Having rested in the luxury of the fort for a day or so Stuart and I decided to explore this classic Rajasthani village a bit more.
After breakfast we took a tour with the old retired headmaster of the local school.
It was an intimate experience of rural life in Rajasthan; as we were met and greeted by the exceptionally friendly locals. The chance to experience life in a small rural community.
We went to temples, people's houses, and one of the schools.
The locals here are so friendly for lots of reasons. They love the fort and anyone who stays there, they realise our money filters down into the local economy, and they are just genuinely friendly people! No cynicism here.
Also everyone was dying to have their picture taken. Why? Well, we promised to send them physical copies. And people do. We distributed loads of photos from previous visitors. It was a sort of village-wide hide and seek - we showed people we met photos taken weeks or months ago - have you seen this person or that person? A sort of game the whole village plays.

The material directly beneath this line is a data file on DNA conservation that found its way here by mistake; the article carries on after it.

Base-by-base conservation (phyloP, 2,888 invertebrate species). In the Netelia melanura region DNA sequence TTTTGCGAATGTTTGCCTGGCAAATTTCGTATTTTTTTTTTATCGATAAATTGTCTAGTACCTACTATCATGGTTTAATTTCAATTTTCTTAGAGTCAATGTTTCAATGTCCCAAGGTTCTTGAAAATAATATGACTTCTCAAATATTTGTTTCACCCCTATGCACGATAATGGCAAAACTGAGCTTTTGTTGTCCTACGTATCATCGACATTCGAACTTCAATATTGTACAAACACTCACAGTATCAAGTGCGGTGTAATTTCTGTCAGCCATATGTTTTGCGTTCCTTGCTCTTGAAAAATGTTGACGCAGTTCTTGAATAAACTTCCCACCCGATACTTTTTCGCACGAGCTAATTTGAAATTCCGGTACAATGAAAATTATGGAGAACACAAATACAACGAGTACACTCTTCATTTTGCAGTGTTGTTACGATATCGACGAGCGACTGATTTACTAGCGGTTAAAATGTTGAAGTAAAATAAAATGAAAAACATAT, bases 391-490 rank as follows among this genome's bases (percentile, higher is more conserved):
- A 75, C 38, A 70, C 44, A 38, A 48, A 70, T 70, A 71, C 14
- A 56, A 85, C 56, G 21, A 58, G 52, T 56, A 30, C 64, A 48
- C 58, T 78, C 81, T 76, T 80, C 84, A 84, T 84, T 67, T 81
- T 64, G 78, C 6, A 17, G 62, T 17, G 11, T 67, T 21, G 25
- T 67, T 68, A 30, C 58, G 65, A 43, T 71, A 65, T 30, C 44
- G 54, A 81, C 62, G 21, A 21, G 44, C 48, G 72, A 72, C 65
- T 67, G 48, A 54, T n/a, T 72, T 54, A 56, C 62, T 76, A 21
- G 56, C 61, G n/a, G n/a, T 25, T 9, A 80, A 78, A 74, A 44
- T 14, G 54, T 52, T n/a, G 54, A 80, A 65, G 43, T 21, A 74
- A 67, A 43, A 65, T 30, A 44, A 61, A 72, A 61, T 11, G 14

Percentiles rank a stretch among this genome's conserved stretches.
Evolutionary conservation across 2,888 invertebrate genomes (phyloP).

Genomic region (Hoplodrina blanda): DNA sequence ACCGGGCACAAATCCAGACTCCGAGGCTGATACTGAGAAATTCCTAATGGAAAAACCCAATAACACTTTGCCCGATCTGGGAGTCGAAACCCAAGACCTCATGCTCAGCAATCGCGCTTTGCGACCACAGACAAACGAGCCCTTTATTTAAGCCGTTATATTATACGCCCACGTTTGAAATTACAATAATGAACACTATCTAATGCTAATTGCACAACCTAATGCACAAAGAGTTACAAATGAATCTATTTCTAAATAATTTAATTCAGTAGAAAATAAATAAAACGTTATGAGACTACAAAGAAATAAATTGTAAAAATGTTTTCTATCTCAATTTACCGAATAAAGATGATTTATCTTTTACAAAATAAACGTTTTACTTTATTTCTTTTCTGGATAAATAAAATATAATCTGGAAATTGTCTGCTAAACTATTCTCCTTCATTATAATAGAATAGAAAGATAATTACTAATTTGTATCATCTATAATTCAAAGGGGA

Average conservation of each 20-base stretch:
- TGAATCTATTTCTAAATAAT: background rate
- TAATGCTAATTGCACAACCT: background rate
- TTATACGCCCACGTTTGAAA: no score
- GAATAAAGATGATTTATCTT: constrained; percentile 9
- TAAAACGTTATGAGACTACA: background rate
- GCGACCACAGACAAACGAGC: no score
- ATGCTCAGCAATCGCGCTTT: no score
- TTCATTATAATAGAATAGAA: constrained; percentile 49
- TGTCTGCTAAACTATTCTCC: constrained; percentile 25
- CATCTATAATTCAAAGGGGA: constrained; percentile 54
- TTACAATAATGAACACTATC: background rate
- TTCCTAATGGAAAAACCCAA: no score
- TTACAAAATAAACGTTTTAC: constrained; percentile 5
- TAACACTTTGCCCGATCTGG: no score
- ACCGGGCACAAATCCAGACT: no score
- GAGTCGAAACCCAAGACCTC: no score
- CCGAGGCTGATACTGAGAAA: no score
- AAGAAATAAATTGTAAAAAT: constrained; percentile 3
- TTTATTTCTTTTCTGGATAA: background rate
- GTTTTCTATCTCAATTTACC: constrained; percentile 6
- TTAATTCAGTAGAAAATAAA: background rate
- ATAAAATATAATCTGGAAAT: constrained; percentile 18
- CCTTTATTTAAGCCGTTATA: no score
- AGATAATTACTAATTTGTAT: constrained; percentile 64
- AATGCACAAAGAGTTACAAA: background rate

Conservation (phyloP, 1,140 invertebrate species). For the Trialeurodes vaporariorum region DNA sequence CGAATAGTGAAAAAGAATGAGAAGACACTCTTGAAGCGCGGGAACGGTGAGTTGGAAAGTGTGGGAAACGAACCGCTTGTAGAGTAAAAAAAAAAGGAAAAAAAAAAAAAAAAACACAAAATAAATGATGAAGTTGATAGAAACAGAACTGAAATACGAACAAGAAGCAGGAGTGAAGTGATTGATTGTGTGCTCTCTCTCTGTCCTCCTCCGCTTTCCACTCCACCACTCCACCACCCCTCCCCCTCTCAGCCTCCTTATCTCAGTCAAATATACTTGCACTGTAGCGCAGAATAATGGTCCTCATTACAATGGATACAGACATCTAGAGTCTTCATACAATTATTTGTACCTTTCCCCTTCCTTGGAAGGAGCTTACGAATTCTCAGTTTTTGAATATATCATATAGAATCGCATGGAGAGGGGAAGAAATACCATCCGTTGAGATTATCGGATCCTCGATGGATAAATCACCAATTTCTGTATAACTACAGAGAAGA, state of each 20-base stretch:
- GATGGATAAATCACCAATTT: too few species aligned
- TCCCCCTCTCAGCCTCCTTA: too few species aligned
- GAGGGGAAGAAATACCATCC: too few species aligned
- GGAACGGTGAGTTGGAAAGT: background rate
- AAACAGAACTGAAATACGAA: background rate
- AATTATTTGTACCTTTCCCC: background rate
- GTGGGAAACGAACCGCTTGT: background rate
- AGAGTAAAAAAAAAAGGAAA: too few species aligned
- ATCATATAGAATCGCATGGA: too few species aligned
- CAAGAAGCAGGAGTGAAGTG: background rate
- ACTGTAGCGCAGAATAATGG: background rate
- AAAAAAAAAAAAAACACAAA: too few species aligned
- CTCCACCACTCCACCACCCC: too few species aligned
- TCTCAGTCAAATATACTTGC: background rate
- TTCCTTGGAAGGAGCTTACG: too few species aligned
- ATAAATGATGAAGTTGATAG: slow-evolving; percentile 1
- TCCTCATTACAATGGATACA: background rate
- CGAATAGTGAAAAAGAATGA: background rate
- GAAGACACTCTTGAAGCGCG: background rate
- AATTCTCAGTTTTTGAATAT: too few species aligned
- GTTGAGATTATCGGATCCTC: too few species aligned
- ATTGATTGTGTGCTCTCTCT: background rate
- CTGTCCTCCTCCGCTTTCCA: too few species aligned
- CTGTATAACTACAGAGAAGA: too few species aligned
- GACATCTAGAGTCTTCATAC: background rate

Many of the families said that they can't afford cameras of their own so this game was the only way they got to see photos of their kids growing up. It was quite sweet actually. So everyone wanted their photo taken. Everyone! They were queueing up!
Most of the villagers here are actually farmers, but have skilled second jobs too. The two harvests a year (first green lentils then chickpeas) are over in a matter of months so a second skill is always handy. Cattle herders, silversmiths, leatherworkers, shop owners, builders, masoners, teachers, cleaners at the fort, cooks at the fort, drivers for the fort... Ok, you get one of themes here. The fort is a big local employer.
Back in 1971 the current fort owner's father gave 400 acres of land to the villagers to farm. And they have never forgotten it. They farm, they raise cattle, buffalo, goats and sheep on the land they were given.
Incidentally we learned that buffalo are up to ten times more valuable than cattle round here as, a) they can actually be slaughtered, b) they produce more milk than cows, and c) the milk is richer so produces more and better butter. As a consequence the only crime in these parts is occasional buffalo rustling!
Lovely village, lovely people. We'll be sure the send copies of the many photos we took back to them.